Whatever happens in the election the next biggest legislative fight on the horizon will be the Speaker’s race in the Texas House.  There is a lot on the line – and the detailed reports coming out on campaign expenditures will help tell the tale of this hotly contested and expensive electoral battle to gain or maintain the majority in the Texas House.

Nine Republican-held Texas House seats are considered to be in districts that could possibly flip Democratic:  HD26 open (Miller), HD64 (Stucky), HD66 (Shaheen), HD67 (Leach), HD96 open (Zedler), HD108 (Meyer), HD112 (Button), HD134 (S. Davis) and HD138 open (Bohac).  Four other Republican-held seats projected to be within close range of flipping: HD92 open (Stickland), HD93 (Krause), HD94 (Tinderholt) and HD121 (Allison).

Among the numerous House districts that are trending more Democratic, there are three House races with Democratic incumbents in districts that have become more favorable to Republicans: HD31 (Guillen), HD34 (Herrero) and HD149 (Vo).

Texas Senate Current Partisan Balance: 19 R – 12 D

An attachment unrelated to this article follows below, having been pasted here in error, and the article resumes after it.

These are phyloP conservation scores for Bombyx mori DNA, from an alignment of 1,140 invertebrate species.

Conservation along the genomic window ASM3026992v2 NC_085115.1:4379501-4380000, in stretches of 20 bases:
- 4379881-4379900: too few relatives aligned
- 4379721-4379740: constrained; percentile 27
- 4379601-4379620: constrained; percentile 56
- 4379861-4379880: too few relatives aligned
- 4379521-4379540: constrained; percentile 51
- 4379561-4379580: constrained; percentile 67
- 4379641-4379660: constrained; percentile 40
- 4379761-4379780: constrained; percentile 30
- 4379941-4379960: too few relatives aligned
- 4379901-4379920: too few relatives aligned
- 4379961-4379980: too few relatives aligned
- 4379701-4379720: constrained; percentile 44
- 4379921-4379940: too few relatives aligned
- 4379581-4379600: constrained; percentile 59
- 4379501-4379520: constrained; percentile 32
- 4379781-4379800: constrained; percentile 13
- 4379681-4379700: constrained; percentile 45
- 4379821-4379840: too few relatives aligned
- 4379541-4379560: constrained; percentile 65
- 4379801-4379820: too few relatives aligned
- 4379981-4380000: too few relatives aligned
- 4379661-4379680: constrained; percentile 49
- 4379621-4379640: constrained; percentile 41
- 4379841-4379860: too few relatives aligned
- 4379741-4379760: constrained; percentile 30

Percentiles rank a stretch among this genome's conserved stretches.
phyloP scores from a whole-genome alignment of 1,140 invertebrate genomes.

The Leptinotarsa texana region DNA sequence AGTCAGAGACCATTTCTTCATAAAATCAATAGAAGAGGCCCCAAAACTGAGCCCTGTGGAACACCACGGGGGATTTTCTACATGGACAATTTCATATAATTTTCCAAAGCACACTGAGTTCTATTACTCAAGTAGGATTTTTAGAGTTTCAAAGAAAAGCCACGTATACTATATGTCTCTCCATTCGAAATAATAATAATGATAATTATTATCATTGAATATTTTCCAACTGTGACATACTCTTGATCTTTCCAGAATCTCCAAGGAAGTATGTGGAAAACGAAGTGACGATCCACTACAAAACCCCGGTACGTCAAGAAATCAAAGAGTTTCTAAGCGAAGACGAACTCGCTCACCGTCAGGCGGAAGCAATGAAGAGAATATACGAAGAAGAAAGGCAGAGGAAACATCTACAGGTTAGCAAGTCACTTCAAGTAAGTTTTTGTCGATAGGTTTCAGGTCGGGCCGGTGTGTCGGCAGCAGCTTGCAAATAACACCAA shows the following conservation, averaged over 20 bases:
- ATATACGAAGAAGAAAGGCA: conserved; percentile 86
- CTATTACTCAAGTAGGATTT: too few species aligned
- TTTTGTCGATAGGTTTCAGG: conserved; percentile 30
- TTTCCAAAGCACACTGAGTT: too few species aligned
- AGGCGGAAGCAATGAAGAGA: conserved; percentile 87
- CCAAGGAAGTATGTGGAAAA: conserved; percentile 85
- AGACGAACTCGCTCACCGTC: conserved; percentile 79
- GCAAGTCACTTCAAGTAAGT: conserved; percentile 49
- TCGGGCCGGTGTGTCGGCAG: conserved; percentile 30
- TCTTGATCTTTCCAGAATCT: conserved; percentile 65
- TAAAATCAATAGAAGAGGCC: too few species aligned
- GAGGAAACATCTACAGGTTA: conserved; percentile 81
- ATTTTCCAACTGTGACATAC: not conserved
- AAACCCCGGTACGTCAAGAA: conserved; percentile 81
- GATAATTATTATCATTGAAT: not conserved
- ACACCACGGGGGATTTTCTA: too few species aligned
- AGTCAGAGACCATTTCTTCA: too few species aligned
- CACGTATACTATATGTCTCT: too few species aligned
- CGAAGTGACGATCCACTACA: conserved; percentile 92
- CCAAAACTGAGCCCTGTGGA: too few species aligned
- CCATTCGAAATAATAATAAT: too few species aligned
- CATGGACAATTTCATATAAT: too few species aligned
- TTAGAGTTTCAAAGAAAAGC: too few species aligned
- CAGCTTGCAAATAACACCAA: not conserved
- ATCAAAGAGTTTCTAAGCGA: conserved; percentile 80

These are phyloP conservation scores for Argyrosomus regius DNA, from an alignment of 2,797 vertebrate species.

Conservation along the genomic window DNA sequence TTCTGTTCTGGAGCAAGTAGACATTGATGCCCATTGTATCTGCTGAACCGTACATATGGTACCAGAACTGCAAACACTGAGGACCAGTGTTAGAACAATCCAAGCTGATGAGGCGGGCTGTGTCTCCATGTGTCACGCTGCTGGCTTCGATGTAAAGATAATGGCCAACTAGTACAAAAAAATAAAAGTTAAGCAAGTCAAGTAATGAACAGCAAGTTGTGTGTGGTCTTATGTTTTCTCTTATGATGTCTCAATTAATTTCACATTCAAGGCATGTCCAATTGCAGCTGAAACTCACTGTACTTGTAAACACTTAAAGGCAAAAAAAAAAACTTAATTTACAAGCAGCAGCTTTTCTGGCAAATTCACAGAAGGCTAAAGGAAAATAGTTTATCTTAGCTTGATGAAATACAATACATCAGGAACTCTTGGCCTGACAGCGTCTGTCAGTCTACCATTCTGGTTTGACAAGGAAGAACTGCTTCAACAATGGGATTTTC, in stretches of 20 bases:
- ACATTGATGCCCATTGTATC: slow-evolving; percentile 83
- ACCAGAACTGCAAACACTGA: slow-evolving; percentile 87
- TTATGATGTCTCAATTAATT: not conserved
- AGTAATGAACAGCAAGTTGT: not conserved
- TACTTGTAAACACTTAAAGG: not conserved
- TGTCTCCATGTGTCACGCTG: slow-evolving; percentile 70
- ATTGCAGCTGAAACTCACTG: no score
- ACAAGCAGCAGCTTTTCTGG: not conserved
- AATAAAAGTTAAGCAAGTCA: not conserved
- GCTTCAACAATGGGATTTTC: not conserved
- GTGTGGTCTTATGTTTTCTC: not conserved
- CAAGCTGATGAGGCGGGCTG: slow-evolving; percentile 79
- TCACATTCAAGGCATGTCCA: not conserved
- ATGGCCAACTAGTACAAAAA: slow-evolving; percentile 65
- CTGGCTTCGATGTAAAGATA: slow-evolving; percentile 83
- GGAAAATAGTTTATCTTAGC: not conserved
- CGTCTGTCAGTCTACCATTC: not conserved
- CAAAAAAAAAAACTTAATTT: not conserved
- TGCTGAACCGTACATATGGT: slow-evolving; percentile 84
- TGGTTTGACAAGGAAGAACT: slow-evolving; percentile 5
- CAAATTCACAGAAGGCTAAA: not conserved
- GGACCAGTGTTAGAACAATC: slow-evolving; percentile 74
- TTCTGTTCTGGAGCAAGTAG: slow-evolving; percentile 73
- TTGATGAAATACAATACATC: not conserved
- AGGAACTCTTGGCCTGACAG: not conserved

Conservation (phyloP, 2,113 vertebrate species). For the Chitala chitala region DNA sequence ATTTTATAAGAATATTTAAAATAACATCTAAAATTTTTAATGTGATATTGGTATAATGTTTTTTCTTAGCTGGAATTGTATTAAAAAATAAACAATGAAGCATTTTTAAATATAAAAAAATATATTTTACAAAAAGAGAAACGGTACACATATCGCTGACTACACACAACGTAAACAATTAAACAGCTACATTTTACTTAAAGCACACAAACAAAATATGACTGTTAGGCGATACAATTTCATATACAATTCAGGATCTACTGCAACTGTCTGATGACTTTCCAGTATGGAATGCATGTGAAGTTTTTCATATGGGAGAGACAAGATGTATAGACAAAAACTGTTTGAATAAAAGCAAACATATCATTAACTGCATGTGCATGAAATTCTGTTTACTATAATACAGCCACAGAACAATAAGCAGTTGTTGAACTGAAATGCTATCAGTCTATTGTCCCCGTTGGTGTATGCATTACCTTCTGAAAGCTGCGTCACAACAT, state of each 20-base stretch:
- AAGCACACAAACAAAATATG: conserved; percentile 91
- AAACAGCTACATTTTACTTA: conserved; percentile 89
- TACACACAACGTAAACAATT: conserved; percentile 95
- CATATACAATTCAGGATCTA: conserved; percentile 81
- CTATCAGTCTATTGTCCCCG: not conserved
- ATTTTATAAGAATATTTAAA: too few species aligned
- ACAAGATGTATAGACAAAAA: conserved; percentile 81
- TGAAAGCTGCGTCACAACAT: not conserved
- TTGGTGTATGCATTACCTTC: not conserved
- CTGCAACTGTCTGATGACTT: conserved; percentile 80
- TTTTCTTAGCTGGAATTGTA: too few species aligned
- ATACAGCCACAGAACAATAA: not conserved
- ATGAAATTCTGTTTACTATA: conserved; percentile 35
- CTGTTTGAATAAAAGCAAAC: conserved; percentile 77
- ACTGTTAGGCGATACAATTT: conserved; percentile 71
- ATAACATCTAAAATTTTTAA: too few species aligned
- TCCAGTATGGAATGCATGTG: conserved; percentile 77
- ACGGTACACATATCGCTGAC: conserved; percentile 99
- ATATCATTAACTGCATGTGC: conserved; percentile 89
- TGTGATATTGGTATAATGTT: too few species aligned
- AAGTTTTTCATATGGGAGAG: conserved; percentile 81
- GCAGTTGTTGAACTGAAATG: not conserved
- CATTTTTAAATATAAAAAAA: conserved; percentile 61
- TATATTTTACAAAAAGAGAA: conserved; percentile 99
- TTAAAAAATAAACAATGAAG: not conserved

Only one race is in play in terms of the possibility of partisan change in the Texas Senate: SD19 in San Antonio. Republican Senator Pete Flores is being challenged by long time State Representative Roland Gutierrez (D – San Antonio).

If SD19 were to flip back Democratic, as some have projected, the partisan balance of the Senate would become 18 Republicans and 13 Democrats.  While the Senate would still have a Republican majority, it would lack the reliability associated with 19 Republican votes – the number of votes required under Senate rules to bring a bill up for consideration on the Senate floor.

Of interest, but not a race that will change the partisan makeup of the Texas Senate, is the ongoing special election in SD30 to fill State Senator Pat Fallon’s unexpired term. Texas State Sen. Pat Fallon won the GOP nomination to replace John Ratcliffe on the November ballot, becoming Ratcliffe’s likely successor after he was confirmed as U.S. director of national intelligence. Governor Abbott has set the runoff between Republicans Shelly Luther and Drew Springer, current House Rep. for HD68, for December 19th.

For questions, more information about a particular race, or details regarding Texas Society of Architects PAC, please contact Government Relations Director, Becky Walker. Texas Society of Architects PAC (also known as Texas Architects Committee) raises and disburses funds to state candidates and gives the profession a powerful bipartisan voice in the political arena.  TAC is made up of dedicated volunteers from the association membership who work to increase political awareness and engagement in the profession.  TAC amplifies the impact of Texas Architects in state elections by allowing the profession to speak with one voice to support candidates who understand the built environment and the important role architects play in building safe, resilient and sustainable communities across our state.